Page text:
there was a 'real' red herring in monkey island, but it served a purpose.
Yeah, I know:
An example of a useful red herring, though, can be found in Monkey Island - I suspect it's one of the (many, many) things that put that game on the map.
Jamespking: I wouldn't know about "bad design". Red herrings make the overall game harder, generally speaking, but it's not as tedious as, say, unoriginal mazes. Well-designed and implemented red herrings (again, Sorcerer) do stick in your mind, and you remember them as well as the main game itself.
Maybe we don't see them so much any more because IF and adventure games have become much more linear (generally speaking). Red herrings don't make sense any more, unless it's to intentionally trick a player into going down a wrong path of reasoning when, if he chooses to explore further, he'll be able to make the right choice instead (case in point: Heavy Rain, near the end).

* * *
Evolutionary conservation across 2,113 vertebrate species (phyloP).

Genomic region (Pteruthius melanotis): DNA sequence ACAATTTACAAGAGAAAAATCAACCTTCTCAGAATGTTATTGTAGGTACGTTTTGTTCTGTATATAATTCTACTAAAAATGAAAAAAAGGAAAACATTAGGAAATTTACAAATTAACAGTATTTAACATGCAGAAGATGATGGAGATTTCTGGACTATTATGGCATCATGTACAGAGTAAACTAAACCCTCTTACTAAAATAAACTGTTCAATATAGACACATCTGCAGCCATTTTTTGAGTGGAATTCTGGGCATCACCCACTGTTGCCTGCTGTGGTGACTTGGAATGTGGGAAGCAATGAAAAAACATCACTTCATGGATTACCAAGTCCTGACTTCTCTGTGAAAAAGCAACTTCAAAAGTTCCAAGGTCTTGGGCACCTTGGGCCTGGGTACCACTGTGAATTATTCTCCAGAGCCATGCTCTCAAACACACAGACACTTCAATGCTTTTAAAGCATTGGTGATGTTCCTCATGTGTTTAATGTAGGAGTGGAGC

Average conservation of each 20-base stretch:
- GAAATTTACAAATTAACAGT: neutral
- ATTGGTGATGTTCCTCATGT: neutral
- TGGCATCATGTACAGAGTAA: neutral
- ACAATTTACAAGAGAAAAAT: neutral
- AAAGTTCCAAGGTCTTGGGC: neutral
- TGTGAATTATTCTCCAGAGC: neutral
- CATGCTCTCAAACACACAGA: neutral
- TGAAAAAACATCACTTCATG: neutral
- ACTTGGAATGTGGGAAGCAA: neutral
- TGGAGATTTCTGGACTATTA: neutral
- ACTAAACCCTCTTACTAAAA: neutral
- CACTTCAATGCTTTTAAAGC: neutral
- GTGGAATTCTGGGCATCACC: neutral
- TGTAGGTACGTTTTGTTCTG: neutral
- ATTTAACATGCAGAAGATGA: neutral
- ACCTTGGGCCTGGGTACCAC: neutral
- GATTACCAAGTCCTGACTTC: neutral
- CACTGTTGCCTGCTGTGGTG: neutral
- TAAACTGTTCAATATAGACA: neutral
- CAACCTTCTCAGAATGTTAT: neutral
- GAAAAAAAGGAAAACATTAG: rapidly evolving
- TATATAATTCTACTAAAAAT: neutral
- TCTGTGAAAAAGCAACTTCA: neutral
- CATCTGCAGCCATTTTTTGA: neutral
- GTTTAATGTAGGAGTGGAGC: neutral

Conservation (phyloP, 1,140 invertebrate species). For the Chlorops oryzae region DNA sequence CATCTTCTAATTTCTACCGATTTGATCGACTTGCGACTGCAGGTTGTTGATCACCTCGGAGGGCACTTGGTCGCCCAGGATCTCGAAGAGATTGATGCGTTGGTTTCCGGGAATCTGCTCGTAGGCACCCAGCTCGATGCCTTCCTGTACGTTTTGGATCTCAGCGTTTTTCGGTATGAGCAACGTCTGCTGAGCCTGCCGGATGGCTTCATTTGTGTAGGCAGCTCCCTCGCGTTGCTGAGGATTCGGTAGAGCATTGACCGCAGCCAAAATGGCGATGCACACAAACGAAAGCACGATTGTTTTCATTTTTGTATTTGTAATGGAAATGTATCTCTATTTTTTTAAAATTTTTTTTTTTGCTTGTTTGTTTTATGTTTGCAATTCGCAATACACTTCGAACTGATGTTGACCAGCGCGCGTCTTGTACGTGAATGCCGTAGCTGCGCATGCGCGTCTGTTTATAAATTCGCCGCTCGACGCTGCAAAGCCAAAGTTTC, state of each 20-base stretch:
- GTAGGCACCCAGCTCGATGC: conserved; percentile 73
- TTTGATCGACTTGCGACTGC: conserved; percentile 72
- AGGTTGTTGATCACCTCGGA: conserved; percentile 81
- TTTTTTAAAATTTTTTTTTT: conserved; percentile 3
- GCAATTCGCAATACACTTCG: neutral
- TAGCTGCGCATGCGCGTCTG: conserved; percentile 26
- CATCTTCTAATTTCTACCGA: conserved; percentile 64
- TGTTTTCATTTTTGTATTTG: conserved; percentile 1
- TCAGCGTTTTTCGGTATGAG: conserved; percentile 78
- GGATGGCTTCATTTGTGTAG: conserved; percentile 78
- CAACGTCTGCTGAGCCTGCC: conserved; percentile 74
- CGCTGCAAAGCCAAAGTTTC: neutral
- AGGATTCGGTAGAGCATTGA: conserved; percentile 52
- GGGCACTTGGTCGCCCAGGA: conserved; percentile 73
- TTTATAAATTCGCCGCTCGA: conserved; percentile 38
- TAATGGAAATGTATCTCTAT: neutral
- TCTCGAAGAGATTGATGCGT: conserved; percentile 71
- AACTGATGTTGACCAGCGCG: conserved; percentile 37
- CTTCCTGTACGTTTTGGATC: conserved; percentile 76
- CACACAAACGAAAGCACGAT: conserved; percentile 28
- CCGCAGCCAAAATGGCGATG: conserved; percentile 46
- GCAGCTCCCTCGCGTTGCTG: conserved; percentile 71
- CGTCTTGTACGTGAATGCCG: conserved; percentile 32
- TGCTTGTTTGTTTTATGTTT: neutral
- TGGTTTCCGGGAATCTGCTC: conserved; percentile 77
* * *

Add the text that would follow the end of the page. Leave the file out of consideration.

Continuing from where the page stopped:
Red herrings may be part of bad design, yes - in very open games with puzzles that don't even look like puzzles, lots of red herrings will confuse to the point where one just can't take it anymore. But the RH in themselves are hardly bad design.
Really, "waste of time" is par for the course in an open game with lots of exploration: you have to experiment, and waste some time, and flush a lot of good ideas that just didn't pan out. RHs just made the matter a bit more devious - and more realistic - by forcing you to accept that not everything has to have a use.